Introduction: The main goals of obesity intervention programs are decreasing body weight, fat mass and increasing lean mass. It is generally accepted that fat mass decreases with weight loss, but results on lean mass are inconsistent. The relation between weight-loss induced changes in body composition and fatigue sensations in obese adolescents remain unexplored. This study examined the effect of a 6 months weight loss program on self-perceived fatigue, grip performance and body composition.Methods: 81 obese boys (15±2 years) were examined for body composition (DXA), maximal grip strength, fatigue resistance (the time during which grip strength decreased to 50% of its maximum value during sustained maximal contraction), grip work (calculated as fatigue resistance x 0.75 x maximal grip strength, corresponding to the area under the curve) and self-perceived fatigue (Multidimensional Fatigue Inventory, MFI-20). The boys were divided into 2 groups; a high weight loss group (HWL, >20% body weight) and a low weight loss group (LWL, <20% body weight).Results: At baseline HWL and LWL showed similar weight, BMI and grip parameters. HWL improved significantly for all grip and self-perceived fatigue parameters whereas LWL improved only for fatigue resistance and grip parameters corrected for body weight. Both LWL and HWL lost significant fat mass, but the HWL also lost significant lean mass and significantly more fat mass compared to LWL.Conclusion: After a 6 month multidimensional weight loss program, HWL showed significantly improvements in self-perceived fatigue and grip performance despite the fact that they also lost more lean mass.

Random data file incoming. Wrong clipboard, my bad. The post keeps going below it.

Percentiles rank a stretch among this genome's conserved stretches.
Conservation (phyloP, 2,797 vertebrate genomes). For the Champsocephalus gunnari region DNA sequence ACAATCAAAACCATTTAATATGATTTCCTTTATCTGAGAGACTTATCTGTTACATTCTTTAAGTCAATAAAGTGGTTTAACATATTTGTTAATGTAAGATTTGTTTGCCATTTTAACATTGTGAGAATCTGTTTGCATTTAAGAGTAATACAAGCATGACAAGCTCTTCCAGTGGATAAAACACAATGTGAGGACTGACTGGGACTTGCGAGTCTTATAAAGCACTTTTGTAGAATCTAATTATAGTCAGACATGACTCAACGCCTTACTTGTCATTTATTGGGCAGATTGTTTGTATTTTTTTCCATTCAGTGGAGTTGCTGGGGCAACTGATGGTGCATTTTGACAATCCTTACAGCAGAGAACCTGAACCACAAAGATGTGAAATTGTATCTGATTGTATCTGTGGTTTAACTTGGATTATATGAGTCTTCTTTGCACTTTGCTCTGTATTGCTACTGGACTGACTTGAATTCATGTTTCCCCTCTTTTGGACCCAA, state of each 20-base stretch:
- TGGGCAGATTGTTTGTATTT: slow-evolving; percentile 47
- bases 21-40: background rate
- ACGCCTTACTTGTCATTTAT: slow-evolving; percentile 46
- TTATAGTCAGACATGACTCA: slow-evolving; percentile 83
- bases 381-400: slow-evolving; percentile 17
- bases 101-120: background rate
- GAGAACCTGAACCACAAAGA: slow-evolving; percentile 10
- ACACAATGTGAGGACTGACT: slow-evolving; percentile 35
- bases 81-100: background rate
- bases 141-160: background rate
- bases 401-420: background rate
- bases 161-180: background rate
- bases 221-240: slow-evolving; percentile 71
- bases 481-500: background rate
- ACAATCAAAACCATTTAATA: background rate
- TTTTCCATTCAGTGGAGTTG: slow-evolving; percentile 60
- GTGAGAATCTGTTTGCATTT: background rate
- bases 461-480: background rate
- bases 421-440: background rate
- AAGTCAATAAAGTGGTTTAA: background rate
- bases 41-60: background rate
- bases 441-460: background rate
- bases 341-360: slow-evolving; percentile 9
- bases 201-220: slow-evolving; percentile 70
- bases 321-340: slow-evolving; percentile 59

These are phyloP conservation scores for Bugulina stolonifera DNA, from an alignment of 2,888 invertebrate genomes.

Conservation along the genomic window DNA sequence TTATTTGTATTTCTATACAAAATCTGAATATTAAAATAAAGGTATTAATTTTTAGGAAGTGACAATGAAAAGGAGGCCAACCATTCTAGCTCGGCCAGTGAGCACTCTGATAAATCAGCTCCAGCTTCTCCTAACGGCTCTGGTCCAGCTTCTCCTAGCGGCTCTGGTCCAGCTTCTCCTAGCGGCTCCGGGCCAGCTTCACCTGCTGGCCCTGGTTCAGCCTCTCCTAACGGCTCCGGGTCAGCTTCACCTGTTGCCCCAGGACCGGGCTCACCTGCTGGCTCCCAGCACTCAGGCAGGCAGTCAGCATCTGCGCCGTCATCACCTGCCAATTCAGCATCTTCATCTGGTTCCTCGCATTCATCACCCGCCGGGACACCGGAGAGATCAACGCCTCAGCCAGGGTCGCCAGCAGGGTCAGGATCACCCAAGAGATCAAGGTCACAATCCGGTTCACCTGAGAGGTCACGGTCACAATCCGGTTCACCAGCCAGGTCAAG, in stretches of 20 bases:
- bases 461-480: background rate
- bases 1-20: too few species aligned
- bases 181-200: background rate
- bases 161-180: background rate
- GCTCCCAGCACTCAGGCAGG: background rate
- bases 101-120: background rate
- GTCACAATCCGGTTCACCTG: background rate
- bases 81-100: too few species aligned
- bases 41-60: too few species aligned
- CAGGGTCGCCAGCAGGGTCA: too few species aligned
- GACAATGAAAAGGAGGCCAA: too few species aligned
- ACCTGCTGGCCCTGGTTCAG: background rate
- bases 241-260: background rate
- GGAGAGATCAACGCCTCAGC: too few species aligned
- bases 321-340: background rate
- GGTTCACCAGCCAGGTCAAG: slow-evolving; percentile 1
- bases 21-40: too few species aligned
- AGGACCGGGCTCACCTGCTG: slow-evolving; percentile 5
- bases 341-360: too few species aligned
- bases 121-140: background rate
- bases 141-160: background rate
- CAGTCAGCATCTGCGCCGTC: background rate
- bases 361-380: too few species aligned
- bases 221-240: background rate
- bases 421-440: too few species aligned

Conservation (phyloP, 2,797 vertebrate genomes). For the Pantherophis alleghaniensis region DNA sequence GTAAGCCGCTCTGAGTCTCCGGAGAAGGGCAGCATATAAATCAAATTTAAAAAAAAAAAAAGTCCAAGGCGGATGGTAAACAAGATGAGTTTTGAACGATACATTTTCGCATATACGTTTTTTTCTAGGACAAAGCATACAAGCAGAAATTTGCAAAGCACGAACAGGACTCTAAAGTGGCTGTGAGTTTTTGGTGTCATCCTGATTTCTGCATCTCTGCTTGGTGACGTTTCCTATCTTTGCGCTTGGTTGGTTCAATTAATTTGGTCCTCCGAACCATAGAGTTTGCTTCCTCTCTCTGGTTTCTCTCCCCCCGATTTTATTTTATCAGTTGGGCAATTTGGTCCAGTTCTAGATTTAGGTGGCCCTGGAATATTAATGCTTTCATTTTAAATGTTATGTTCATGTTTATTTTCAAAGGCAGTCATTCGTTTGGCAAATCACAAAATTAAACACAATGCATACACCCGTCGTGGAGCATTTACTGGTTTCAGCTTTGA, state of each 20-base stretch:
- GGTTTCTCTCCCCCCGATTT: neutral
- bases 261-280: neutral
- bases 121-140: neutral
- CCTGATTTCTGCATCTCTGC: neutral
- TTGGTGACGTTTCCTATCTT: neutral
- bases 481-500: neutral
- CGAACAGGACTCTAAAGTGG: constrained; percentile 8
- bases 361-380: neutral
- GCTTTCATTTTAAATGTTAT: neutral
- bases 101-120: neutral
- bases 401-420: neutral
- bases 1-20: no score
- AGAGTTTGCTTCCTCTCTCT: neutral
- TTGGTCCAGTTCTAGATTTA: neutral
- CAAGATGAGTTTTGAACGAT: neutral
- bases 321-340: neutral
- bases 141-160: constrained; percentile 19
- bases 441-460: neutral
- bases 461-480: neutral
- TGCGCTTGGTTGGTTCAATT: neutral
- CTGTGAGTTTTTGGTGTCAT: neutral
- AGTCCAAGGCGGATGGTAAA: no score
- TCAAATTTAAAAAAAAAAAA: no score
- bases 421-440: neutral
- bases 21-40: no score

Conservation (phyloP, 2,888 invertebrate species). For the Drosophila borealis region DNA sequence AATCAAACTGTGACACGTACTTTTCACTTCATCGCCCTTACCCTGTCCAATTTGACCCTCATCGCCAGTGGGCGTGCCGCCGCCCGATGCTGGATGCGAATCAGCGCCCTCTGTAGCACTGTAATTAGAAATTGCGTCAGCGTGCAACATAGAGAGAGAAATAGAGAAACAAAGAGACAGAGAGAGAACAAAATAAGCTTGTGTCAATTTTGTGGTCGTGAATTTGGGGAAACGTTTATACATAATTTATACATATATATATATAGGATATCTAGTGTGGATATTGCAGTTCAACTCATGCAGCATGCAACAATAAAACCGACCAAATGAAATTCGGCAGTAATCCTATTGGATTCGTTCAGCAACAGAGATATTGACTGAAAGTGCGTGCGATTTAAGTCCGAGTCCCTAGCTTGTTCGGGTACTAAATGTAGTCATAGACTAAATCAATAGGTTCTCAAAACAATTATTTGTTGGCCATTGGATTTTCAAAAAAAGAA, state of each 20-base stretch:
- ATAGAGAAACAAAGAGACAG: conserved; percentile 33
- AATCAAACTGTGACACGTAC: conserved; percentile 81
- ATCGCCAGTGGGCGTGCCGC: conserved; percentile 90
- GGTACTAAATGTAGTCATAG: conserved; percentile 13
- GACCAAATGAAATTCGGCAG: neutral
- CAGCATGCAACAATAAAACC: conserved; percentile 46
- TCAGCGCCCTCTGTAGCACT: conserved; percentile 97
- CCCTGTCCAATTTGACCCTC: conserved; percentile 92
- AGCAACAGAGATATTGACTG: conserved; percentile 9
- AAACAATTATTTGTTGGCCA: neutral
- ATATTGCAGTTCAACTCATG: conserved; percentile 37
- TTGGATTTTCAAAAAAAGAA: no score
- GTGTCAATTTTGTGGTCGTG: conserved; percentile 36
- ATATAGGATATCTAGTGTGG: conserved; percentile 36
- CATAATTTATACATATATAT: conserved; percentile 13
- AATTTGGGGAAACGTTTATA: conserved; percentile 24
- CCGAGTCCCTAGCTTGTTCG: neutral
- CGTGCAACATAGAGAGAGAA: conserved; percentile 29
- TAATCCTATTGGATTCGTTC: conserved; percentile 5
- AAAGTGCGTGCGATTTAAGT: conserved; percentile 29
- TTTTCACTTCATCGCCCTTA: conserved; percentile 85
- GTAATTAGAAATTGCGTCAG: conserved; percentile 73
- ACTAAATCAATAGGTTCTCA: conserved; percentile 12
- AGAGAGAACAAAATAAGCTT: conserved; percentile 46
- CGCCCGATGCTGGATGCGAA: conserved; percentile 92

|Title of host publication||European Congress on Obesity (ECO 2015)|
|Publication status||Published - 6 May 2015|
|Event||ECO 2015 - Prague, Belgium|
Duration: 6 May 2015 → 9 May 2015
|Period||6/05/15 → 9/05/15|